A friend died a week ago.
I got the call while I was at work, and when my body started shaking and I couldn’t look anyone in the eyes and I broke down when my boss called to check on me, I went home. As we do, my people banded together. A text thread was created for immediate needs. Russ and I went to buy groceries. Others dropped off necessities. Plans were made for the house to be clean and hosting parents and beginning the devastating process of what stays and what goes. And through it all, through every new text and offer to volunteer, I kept waiting for the grief to hit. I kept waiting for the wall of pain.
If I’m honest, I don’t know how I’m doing. When people ask me, I just shrug and say, “okay?” My voice lifting at the end because how can you quantify something like this? How can you explain dealing with someone just not…being anymore?
Most moments, I go about my day as I normally do and in some ways that’s maddening because it reminds me of a Robert Frost poem. The last thing I want to be thinking about right now is poetry and its talk of death. But it’s where my brain is going and those connections keep happening. Oh, I guess they were right, I’ll think. And then squeeze my nails into my palms and try to think of something else. Which, having a two year old makes this unnervingly easy.
Eventually though, I knew I needed to face it. I needed to let myself go there: to whisper to my heart that I was ready to face the fact that he wasn’t coming back.
And you know what? I forgot something about grief: that wall of pain is more like a wave. It never comes at once, that’s too much for me to handle. It comes in pieces, at random moments throughout my day. It hits me when I’m driving to work and I start sobbing. Or when I think I hear a coworker say, “hey, darlin’” and I look up, expecting to see my friend’s face. It hits me when I’m standing in the kitchen and I see a box addressed to him waiting on the table, unopened. It hits me when I carry the bag with his things from his desk off the floor at work, down the elevator, and to my car.
The weight of the bag pulling me down and keeping me cognizant of its meaning.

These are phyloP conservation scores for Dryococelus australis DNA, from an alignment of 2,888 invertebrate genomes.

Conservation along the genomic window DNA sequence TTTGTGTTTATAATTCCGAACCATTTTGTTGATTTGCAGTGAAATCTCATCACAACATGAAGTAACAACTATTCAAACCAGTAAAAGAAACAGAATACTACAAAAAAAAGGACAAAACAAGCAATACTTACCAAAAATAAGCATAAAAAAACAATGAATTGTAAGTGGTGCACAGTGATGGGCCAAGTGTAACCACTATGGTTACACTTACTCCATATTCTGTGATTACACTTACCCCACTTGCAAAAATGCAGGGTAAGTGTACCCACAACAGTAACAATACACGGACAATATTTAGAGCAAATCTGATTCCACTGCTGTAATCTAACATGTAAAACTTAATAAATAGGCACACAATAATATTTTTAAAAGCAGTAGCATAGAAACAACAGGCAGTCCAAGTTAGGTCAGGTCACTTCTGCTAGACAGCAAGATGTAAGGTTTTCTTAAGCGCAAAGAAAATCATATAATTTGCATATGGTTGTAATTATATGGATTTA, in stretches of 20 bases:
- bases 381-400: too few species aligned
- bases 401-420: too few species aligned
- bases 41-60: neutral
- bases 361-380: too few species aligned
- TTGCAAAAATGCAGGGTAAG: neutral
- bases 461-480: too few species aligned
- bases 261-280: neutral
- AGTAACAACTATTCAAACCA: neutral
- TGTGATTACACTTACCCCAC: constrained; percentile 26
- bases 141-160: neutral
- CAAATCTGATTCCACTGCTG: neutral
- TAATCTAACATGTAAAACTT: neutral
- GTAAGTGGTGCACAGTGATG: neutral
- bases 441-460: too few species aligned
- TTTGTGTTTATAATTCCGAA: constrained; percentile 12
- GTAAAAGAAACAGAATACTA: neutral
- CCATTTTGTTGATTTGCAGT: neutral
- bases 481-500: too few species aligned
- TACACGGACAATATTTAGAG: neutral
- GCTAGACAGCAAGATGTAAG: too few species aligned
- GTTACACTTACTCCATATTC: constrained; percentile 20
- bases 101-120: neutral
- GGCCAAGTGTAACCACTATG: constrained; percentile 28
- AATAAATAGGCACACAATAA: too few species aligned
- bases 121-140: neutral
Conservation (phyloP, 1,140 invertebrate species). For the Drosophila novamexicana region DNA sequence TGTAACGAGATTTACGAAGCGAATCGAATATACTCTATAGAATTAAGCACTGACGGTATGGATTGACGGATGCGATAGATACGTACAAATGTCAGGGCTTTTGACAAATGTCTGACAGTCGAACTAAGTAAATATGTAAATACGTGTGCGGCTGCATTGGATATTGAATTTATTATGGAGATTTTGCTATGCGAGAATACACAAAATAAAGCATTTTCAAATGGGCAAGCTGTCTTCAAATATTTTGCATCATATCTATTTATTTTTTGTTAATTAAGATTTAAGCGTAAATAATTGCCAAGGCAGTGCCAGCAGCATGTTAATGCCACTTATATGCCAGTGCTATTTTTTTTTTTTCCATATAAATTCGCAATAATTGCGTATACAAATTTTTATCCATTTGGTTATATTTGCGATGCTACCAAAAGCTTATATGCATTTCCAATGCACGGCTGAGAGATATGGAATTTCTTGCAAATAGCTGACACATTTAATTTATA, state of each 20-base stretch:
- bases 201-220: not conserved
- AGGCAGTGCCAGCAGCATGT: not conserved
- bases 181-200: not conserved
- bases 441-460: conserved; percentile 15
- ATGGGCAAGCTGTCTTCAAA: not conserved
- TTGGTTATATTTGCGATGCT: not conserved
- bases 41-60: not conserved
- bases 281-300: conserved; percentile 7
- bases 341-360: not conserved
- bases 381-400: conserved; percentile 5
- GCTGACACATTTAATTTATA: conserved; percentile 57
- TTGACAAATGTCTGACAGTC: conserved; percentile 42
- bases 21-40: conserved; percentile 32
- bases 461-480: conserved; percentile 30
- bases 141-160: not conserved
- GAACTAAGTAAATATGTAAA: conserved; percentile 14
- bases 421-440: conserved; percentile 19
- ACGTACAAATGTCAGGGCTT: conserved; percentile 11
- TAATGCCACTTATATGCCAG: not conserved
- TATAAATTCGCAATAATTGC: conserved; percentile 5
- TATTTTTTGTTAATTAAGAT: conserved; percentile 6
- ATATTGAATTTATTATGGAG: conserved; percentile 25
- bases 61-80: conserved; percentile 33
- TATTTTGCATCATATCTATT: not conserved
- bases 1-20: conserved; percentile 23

Do not forget. This is him. This was him.
It hits me when I hand the bag of his things to his partner.
“Did you look through it?” she asks.
“No,” I respond. Knowing it wouldn’t have mattered — she wouldn’t have cared. But also knowing those things felt sacred and I wanted her to be the first to pick them up and remember.
Talismans can appear anywhere.
Like these words. My friend would often ask me if I was writing anything — how my stories were doing. I often would roll my eyes and grimace and he would laugh, a booming sound that vibrated everything around him and forced his head back.
“Sore subject?” He’d wink.
“More like no subject,” I’d whine. But then I’d process through it with him: the timing, the waiting, the believing it’s there just not ready-ness of writing. He would nod the entire time, looking me in the eyes.
“Well I know you’ll start eventually,” he’d say, another smirk on his face. “You can’t ever stay away from writing for long, can ya?”
And I’ll remember now how well my friend knew the people in his life. How he knew what to ask and how to support and sprinkle in belief in just the right measure that it always left me feeling inspired. And I’ll open my computer and pull up this screen and hem and haw for a few minutes before I write the first sentence that comes to mind that seems to stick.
A friend died a week ago.
And I’ll know.
Coop, look. You were right. I’m writing again, see?